Setting a Good Example

I work in an autism classroom with children grades 3-5. Most of our students are in our room for the whole day, but we are always working toward them being able to go into general education classes for some periods of time during the day. One of our students has higher functioning autism than the others. This student is able spend a lot of his day in a 3rd grade general education class. He always has me, or another teaching assistant with him to prompt him or help him with things as needed. He also goes to specials with other 3rd graders, such as art, gym, music, etc. Unfortunately while going to these classes with him, I have noticed that his fellow students are not overly friendly to him. He does exhibit stimming behaviors, such as repeating names or phrases, and that bothers some of the students. When told to partner up in gym a few weeks ago, no one wanted to be his partner. I heard another student call him “weird” when he was standing alone without a partner and was so frustrated until another female student came up to him and asked to be his partner. After that, students were interacting with him more and more. Just last week, he was invited (and went!) to a fellow students halloween party at their house. He was so happy and that girl has no idea the impact she had on his day, and possibly even the rest of his school year.

Students follow example from each other their attitudes es and behaviors are mirrored constantly. Many other students do not have patience with the boy I am mentioning, but watching how helpful and patient the girl was to him gave me so much hope that others will see this interaction and want to be more friendly with him.


  1. This is beautiful to hear about. I think the concept of spreading actions and taking initiatives is one that is often overlooked. We see it everyday, people isolate certain groups until one person who is seen as important or normal in this case ventures out and explores the other groups. Then the behavior seems “okay”. I would say this same concept could be applied in reverse to negative behaviors. We touched on this briefly in earlier lessons, learned negative traits occur when people are exposed to them normally in a group setting. They see the behavior has no consequences thus they mimic it. In your situation the other children seen that this behavior of interacting with the “weird” kid was acceptable. He then went from being different to being the same. We as adults do this as well, we observe and then take action , why and when we choose to take action depends on the situation. What prompts the initiator to take the action when no one else does? Is it compassion, extrovert tendencies , or another psychological response ?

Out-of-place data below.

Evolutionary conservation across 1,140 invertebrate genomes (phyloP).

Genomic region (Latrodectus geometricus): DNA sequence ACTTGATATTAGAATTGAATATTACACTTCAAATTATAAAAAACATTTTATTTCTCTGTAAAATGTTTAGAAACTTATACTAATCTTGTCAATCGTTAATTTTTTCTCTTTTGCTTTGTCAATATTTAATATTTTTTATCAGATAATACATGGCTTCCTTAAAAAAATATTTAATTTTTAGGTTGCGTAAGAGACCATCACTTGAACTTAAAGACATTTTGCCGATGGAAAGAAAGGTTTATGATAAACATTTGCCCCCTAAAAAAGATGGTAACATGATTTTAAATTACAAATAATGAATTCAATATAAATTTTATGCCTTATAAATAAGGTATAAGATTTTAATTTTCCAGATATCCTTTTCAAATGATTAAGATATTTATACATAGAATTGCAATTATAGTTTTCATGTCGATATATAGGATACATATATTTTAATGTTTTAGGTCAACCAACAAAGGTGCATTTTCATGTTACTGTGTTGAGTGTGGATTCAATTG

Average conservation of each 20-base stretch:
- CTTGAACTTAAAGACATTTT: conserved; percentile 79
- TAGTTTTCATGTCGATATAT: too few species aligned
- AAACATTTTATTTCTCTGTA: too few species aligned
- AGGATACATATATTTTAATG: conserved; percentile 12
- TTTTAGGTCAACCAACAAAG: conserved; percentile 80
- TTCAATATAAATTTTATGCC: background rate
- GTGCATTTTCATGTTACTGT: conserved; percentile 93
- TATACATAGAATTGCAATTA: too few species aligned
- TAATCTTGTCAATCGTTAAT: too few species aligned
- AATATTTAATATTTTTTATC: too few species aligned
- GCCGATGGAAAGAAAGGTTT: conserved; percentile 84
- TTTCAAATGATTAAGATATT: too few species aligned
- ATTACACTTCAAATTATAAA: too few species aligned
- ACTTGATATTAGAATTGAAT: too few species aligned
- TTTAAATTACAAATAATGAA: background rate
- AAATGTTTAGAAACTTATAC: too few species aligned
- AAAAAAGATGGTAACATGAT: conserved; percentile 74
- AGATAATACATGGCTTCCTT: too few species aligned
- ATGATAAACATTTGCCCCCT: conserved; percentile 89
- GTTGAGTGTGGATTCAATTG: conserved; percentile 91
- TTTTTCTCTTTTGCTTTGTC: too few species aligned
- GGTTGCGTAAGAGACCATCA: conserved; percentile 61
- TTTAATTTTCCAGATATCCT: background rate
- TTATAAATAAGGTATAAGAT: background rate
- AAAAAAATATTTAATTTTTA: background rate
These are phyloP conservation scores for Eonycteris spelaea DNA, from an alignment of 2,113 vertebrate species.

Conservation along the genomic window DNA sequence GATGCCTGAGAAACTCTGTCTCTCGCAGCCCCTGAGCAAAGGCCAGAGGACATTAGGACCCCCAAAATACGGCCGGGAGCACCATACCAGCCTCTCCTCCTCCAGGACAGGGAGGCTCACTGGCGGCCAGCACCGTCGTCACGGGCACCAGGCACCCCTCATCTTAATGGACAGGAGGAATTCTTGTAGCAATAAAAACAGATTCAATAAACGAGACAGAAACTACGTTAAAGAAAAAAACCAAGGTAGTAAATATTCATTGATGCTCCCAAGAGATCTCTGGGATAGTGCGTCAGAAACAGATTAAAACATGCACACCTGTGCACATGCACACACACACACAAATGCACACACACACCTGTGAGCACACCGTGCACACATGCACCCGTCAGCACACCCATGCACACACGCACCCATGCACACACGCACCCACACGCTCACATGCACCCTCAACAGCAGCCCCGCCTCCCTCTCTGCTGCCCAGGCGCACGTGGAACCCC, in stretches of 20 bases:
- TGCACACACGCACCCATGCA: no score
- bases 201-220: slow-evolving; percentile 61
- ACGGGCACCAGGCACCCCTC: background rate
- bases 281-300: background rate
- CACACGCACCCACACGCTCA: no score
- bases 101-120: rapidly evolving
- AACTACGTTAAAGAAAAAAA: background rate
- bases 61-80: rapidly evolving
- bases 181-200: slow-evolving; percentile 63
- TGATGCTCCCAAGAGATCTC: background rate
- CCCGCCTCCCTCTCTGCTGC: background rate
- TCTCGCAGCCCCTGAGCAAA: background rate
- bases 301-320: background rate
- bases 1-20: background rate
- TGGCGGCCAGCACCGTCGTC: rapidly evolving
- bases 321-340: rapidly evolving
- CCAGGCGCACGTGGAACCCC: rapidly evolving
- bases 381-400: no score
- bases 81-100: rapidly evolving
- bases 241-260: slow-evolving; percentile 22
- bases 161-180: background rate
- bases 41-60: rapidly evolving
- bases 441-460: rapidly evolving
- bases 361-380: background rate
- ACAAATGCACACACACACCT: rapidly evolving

2. What a wonderful story! I, too, work with children with autism spectrum disorder. I see everyday how difficult it is for these kids to make and maintain friendships. One of my clients is a boy with low-functioning ASD (I’ll refer to him as Chris). He is non-verbal which presents an even bigger challenge for him to make friends and enjoy social situations with others. He has recently started using an electronic assistive communication device. He has become proficient in using it. However, other students can very impatient with this type of communication because it does take more time and focus on the part of the student “receiving” the communication. Many students avoid engaging with Chris because of this added responsibility. There is one student, however, that is very intrigued by the assistive device and has since become an advocate for other students to engage with Chris, encouraging them to be patient and creating an interest in the actual device itself. He certainly is setting a good example!!

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